As a small business owner, you need to be involved in consistent monitoring of your cash flow more than anything else. Whether it’s weekly or monthly, you need to be on top of your cash flow.
Checking on your financial statements & transactions gives you insight into your income levels and whatever is moving out of your business. If the numbers indicate more income than spending, then you’re doing great. If the reverse is the case, then you need to watch out.
If your cash flow management has not been the best, check out these 7 major steps for good cash flow management.
7 Major Steps for Good Cash Flow Management
#1 Regularly Conduct Cash Flow Analysis: The first step to a good cash flow management is to frequently conduct cash flow analysis. This will help you establish where your business stands in terms of finances. Subsequently, you can plan strategically. Today, online accounting software is available, making things easier for you. You can generate reports and statements, reconcile accounts, and much more from the comfort of your office with fewer hassles. In the cloud, your financial information is secure, and no matter your location, you can easily monitor your cash flow, provided you have an internet connection.
#2 Cut Unnecessary Expenses: If your expenses exceed your income, that should raise a red flag. It’s an indication that you need to cut down on some of your expenses. By doing so, you work towards balancing your scales. Making cuts can be challenging for any business. However, if you can identify priority areas, it’s easy to spot the places to reduce spending. Of course, there are things you cannot touch. On the other hand, some things will require a change of approach to reduce expenditure. Some changes to consider include:
- Can you cut costs on rent, utilities, or payroll?
- Are there services or subscriptions you can stop paying for?
- Are there insurances you no longer need?
- Do you have leases or loans that could be renegotiated?
#3 Create Good Credit Control Procedures: What do your credit control procedures look like? If there’s still room for improvement, don’t hesitate. This should include establishing payment terms and communicating them to your buyers, not only during sale interactions but formally in your paperwork too. In addition, put in place procedures defining the way forward for overdue invoices.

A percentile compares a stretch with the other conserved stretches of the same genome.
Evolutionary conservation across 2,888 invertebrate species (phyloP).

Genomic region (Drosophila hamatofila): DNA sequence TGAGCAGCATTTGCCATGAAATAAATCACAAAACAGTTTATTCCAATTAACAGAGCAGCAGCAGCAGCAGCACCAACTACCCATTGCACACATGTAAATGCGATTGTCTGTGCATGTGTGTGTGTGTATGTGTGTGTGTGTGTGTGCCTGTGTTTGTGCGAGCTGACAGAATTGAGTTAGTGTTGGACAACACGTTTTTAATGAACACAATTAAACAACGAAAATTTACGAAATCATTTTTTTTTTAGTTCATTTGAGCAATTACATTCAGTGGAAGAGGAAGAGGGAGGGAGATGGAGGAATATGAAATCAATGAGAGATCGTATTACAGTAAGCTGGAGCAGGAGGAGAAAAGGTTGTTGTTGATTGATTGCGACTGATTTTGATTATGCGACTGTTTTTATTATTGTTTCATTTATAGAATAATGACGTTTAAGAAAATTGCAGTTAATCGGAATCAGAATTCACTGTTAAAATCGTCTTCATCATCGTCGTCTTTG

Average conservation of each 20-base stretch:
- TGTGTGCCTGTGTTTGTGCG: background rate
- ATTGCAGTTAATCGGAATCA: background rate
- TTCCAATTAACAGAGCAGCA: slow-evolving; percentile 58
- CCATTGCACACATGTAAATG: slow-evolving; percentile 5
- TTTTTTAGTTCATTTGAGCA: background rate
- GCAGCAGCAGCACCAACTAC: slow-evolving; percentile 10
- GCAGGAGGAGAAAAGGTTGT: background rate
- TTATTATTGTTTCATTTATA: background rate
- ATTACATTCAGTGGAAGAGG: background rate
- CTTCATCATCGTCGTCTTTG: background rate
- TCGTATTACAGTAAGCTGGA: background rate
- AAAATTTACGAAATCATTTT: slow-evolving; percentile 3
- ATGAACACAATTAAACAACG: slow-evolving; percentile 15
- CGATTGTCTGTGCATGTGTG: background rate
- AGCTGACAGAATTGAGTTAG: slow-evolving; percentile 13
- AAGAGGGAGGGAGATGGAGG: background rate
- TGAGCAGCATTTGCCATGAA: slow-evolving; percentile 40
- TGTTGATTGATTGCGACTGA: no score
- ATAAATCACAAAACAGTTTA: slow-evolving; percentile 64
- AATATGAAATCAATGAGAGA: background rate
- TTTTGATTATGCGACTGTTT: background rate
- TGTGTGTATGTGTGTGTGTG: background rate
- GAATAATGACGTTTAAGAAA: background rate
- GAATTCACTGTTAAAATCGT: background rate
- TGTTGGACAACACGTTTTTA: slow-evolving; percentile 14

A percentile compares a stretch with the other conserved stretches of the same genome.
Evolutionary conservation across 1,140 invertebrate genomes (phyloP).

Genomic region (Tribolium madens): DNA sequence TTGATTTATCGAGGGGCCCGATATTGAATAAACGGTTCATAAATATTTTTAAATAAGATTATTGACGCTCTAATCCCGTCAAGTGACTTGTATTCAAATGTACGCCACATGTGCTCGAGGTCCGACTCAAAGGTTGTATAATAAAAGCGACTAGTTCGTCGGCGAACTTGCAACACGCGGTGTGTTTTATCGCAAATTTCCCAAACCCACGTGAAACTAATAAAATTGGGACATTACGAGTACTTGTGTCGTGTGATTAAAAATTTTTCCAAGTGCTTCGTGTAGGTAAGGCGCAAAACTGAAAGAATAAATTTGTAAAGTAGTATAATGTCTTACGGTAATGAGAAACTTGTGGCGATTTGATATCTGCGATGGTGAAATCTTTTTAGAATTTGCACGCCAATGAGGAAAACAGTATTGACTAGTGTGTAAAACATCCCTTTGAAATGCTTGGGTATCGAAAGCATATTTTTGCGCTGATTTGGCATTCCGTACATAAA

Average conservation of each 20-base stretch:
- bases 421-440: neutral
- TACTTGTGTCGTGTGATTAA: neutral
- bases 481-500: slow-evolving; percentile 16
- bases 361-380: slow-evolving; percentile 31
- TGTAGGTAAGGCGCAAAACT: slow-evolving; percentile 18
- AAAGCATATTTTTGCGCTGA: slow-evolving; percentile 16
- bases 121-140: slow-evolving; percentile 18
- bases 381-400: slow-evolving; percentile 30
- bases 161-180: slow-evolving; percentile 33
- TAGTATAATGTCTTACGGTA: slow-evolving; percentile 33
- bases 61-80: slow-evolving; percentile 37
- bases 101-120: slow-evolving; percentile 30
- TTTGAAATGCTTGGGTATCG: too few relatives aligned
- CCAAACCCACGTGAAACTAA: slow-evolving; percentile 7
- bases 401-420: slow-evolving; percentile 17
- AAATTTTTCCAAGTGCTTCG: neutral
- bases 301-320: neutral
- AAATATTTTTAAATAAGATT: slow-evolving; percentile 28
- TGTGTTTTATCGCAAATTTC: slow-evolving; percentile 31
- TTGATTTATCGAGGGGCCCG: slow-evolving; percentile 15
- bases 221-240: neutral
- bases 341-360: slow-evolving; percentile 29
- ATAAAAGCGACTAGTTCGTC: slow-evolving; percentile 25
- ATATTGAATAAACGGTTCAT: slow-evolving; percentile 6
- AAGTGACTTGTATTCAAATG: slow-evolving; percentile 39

#4 Cash In on Assets: It does not make sense to keep assets that are no longer of use to your business. It’s better to sell the equipment, machinery, and tools that are dormant. Also, don’t leave behind any inventory that’s already obsolete. Selling these assets will generate some quick cash you can use to boost your business.
#5 Stay on Top of Invoicing: There’s no need to wait after you deliver products or completed work before making the invoice available to your customers. Instead, send the invoices immediately. Know who you need to send the invoice to and all their address details to avoid stressing them as they move from one department to another. Don’t confuse your customers by designing your invoices in a complicated format. Make them easy to read and understand. The payment details should be direct. To make invoicing smoother and more efficient, consider emailing them to customers instead of sending them via mail.
#6 Have a Cash Reserve in Place for Emergencies: An emergency fund is an excellent cash flow management practice. Setting aside enough cash to cater for a couple of months’ expenses prepares you for unpredictable eventualities. In fact, this is not only good for businesses but individuals as well. The COVID-19 pandemic is a perfect example of how things can take a turn, and at such times, only businesses with good cash flow management strategies can stand the test of time. Granted, contributing to a cash reserve has its challenges, and most businesses don’t manage to do so. But a saving habit and culture when your income is doing well will go a long way when things take a turn. Therefore, strive to achieve a reserve that can take care of things for a few months if unforeseen circumstances happen.
#7 Request for Deposits: The plausibility to request deposits depends on the type of business you operate. If you get a large order on a product or a long-term contract to deliver a service, you can ask for a partial payment or deposit. You can request your clients for a certain percentage of the total cost before beginning the work. Then, you can get half of the remainder after starting the work and the rest at the end of the project. That way, you get enough cash to keep running the project. In any case, you need money for materials and paying workers.
These steps are crucial if your business is to have a good cash flow.
The measures listed above are proactive, positioning you in the best place to have a positive cash flow. In addition, these strategies will ensure your income is more than your spending, leaving you with sufficient profits.
Look around you. Every flourishing business has good cash flow management, and it’s time you upped yours!
At Assemblage LLC, we offer Bookkeeping & Accounting Services to Small & Medium sized businesses. Contact us today.